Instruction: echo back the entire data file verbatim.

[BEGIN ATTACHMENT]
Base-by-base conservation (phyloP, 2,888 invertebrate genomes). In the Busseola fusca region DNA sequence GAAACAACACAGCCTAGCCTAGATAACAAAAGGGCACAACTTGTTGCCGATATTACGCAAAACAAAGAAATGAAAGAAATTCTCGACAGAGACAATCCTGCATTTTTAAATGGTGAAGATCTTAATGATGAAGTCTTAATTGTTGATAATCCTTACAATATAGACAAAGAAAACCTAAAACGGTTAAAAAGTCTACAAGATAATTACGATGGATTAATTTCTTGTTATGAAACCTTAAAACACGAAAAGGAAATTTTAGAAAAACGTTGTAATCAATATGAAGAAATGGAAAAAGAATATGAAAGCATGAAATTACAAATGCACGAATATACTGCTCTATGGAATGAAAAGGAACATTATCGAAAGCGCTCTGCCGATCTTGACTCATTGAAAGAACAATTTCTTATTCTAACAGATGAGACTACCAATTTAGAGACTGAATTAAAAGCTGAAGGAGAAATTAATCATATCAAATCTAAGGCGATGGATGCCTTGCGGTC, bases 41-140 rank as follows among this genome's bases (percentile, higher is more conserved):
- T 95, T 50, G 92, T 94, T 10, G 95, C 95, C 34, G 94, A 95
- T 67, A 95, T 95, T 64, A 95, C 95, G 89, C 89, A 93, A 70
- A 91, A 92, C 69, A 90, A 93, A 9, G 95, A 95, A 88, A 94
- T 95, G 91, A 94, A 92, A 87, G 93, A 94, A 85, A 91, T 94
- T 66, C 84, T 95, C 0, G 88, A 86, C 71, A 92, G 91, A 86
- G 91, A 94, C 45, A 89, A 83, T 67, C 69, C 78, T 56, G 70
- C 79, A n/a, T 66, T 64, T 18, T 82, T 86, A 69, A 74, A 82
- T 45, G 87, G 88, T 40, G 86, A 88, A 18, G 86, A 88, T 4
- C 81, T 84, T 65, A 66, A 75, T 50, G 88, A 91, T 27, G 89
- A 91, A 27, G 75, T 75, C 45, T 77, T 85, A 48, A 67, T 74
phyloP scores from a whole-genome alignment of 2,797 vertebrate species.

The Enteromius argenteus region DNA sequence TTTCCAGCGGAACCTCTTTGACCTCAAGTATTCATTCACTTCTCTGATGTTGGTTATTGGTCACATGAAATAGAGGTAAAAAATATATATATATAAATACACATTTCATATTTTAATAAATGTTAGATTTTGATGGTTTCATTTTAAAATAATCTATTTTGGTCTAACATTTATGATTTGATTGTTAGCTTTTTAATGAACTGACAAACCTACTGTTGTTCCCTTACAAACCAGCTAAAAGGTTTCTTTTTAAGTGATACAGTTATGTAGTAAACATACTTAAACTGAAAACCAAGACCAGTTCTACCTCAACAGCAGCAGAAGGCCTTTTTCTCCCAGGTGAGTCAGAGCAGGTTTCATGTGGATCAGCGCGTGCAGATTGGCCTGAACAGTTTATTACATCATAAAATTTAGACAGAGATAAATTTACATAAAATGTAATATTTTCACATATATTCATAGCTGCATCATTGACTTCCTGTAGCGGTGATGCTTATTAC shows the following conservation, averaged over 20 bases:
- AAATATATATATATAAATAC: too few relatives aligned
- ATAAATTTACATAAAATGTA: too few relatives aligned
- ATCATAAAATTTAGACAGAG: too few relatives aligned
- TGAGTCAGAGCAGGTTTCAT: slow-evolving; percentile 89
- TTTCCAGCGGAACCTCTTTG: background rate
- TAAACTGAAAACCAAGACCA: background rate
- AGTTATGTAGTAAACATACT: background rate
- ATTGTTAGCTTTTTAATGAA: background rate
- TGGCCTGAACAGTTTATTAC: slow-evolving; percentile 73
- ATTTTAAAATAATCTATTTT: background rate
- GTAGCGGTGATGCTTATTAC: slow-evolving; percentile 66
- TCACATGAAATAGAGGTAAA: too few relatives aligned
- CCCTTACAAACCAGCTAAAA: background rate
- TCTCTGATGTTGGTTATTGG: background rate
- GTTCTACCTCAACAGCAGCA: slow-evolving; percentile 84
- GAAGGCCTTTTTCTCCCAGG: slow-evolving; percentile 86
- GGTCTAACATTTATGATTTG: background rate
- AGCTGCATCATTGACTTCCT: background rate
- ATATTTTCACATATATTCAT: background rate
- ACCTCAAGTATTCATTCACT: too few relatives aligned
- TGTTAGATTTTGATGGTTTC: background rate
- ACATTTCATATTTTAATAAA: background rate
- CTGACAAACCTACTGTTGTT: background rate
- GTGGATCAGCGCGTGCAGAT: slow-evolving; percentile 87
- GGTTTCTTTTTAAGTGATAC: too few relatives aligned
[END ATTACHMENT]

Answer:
Base-by-base conservation (phyloP, 2,888 invertebrate genomes). In the Busseola fusca region DNA sequence GAAACAACACAGCCTAGCCTAGATAACAAAAGGGCACAACTTGTTGCCGATATTACGCAAAACAAAGAAATGAAAGAAATTCTCGACAGAGACAATCCTGCATTTTTAAATGGTGAAGATCTTAATGATGAAGTCTTAATTGTTGATAATCCTTACAATATAGACAAAGAAAACCTAAAACGGTTAAAAAGTCTACAAGATAATTACGATGGATTAATTTCTTGTTATGAAACCTTAAAACACGAAAAGGAAATTTTAGAAAAACGTTGTAATCAATATGAAGAAATGGAAAAAGAATATGAAAGCATGAAATTACAAATGCACGAATATACTGCTCTATGGAATGAAAAGGAACATTATCGAAAGCGCTCTGCCGATCTTGACTCATTGAAAGAACAATTTCTTATTCTAACAGATGAGACTACCAATTTAGAGACTGAATTAAAAGCTGAAGGAGAAATTAATCATATCAAATCTAAGGCGATGGATGCCTTGCGGTC, bases 41-140 rank as follows among this genome's bases (percentile, higher is more conserved):
- T 95, T 50, G 92, T 94, T 10, G 95, C 95, C 34, G 94, A 95
- T 67, A 95, T 95, T 64, A 95, C 95, G 89, C 89, A 93, A 70
- A 91, A 92, C 69, A 90, A 93, A 9, G 95, A 95, A 88, A 94
- T 95, G 91, A 94, A 92, A 87, G 93, A 94, A 85, A 91, T 94
- T 66, C 84, T 95, C 0, G 88, A 86, C 71, A 92, G 91, A 86
- G 91, A 94, C 45, A 89, A 83, T 67, C 69, C 78, T 56, G 70
- C 79, A n/a, T 66, T 64, T 18, T 82, T 86, A 69, A 74, A 82
- T 45, G 87, G 88, T 40, G 86, A 88, A 18, G 86, A 88, T 4
- C 81, T 84, T 65, A 66, A 75, T 50, G 88, A 91, T 27, G 89
- A 91, A 27, G 75, T 75, C 45, T 77, T 85, A 48, A 67, T 74
phyloP scores from a whole-genome alignment of 2,797 vertebrate species.

The Enteromius argenteus region DNA sequence TTTCCAGCGGAACCTCTTTGACCTCAAGTATTCATTCACTTCTCTGATGTTGGTTATTGGTCACATGAAATAGAGGTAAAAAATATATATATATAAATACACATTTCATATTTTAATAAATGTTAGATTTTGATGGTTTCATTTTAAAATAATCTATTTTGGTCTAACATTTATGATTTGATTGTTAGCTTTTTAATGAACTGACAAACCTACTGTTGTTCCCTTACAAACCAGCTAAAAGGTTTCTTTTTAAGTGATACAGTTATGTAGTAAACATACTTAAACTGAAAACCAAGACCAGTTCTACCTCAACAGCAGCAGAAGGCCTTTTTCTCCCAGGTGAGTCAGAGCAGGTTTCATGTGGATCAGCGCGTGCAGATTGGCCTGAACAGTTTATTACATCATAAAATTTAGACAGAGATAAATTTACATAAAATGTAATATTTTCACATATATTCATAGCTGCATCATTGACTTCCTGTAGCGGTGATGCTTATTAC shows the following conservation, averaged over 20 bases:
- AAATATATATATATAAATAC: too few relatives aligned
- ATAAATTTACATAAAATGTA: too few relatives aligned
- ATCATAAAATTTAGACAGAG: too few relatives aligned
- TGAGTCAGAGCAGGTTTCAT: slow-evolving; percentile 89
- TTTCCAGCGGAACCTCTTTG: background rate
- TAAACTGAAAACCAAGACCA: background rate
- AGTTATGTAGTAAACATACT: background rate
- ATTGTTAGCTTTTTAATGAA: background rate
- TGGCCTGAACAGTTTATTAC: slow-evolving; percentile 73
- ATTTTAAAATAATCTATTTT: background rate
- GTAGCGGTGATGCTTATTAC: slow-evolving; percentile 66
- TCACATGAAATAGAGGTAAA: too few relatives aligned
- CCCTTACAAACCAGCTAAAA: background rate
- TCTCTGATGTTGGTTATTGG: background rate
- GTTCTACCTCAACAGCAGCA: slow-evolving; percentile 84
- GAAGGCCTTTTTCTCCCAGG: slow-evolving; percentile 86
- GGTCTAACATTTATGATTTG: background rate
- AGCTGCATCATTGACTTCCT: background rate
- ATATTTTCACATATATTCAT: background rate
- ACCTCAAGTATTCATTCACT: too few relatives aligned
- TGTTAGATTTTGATGGTTTC: background rate
- ACATTTCATATTTTAATAAA: background rate
- CTGACAAACCTACTGTTGTT: background rate
- GTGGATCAGCGCGTGCAGAT: slow-evolving; percentile 87
- GGTTTCTTTTTAAGTGATAC: too few relatives aligned